Are Quakers already dead?

Aug 26, 2015 by

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We Quakers think a lot about our own demise. I’ve lost count of how many events, conferences, books and lectures have essentially centered around the question: Will Quakerism survive?

I believe this is the wrong question. The ultimate fate of Quakerism is not nearly so important to me as whether we are ignited by a living movement of the Holy Spirit today, in our own time and place. Labels and Quaker brand loyalty aren’t worth much if we aren’t willing to follow Jesus — wherever he leads.

It concerns me how frequently this conversation comes up in the Quaker community. The question of denominational survival is a major preoccupation among Friends. Maybe even an obsession. We demonstrate an almost morbid fascination with our own impending doom.

A friend of mine recently suggested that what is missing in modern day Quakerism is a triumphant, victorious spirit. He suggested that, in many cases, we as Friends have already accepted defeat. We’ve assumed failure as an inevitability. We’re so busy contemplating Quaker doomsday that we fail to see the incredible abundance and possibility of the moment we live in.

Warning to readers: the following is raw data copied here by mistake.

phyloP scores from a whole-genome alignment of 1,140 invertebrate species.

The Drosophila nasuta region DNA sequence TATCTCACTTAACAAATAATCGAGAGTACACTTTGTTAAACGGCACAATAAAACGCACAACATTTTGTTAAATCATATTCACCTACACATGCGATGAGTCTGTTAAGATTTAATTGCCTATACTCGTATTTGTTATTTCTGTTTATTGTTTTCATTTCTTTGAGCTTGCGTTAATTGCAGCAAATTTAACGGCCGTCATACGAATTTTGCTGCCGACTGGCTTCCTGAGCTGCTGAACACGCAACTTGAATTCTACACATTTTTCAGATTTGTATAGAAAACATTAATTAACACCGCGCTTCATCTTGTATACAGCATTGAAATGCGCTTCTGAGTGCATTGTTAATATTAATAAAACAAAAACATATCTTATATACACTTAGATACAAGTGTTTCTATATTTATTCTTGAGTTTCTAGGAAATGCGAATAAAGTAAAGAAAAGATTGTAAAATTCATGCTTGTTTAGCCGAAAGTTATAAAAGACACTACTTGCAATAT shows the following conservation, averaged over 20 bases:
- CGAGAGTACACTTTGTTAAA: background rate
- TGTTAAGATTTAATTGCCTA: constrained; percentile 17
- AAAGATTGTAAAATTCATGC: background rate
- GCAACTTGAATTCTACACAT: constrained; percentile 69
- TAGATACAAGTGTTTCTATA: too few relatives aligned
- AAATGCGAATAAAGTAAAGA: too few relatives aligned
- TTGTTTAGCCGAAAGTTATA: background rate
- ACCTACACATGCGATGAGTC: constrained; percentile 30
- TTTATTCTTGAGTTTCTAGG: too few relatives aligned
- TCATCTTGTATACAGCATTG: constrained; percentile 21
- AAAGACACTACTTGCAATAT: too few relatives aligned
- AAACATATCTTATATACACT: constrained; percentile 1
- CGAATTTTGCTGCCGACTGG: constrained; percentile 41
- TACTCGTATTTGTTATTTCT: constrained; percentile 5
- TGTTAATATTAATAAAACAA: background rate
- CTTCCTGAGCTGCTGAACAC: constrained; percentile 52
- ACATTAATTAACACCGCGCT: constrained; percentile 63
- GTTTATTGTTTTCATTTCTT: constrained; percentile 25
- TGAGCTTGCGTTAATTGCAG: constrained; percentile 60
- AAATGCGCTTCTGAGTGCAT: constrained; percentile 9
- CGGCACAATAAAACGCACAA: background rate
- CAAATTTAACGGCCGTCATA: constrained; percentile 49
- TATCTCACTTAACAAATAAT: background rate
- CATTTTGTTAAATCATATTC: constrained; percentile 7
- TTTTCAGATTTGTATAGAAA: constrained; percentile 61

I’m convinced that we’re not dead yet. God has important work for us to do — not just back in the 1650s, not only during the Civil War or Vietnam, but right now. We are alive now for a reason.

What would happen if we located ourselves, not at the end of a long line of historical events, but at the beginning? Rather than maintaining the legacy of people who lived and died hundreds of years ago, what if we used all that raw material — theology, meeting houses, writings, endowments, faith and practice — to launch a whole new God movement in our time, place and culture?

What if we refuse to rest on our ancestors’ laurels? What would it mean to accept the challenge of radical discipleship here, now?

We’re only dead if we refuse to try.

Micah Bales is a writer, teacher and grassroots Christian leader based in Washington, D.C. He is a founding member of Friends of Jesus, a new Quaker community, and has been an organizer with the Occupy movement. You can read more of his work at micahbales.com or follow him on Twitter.


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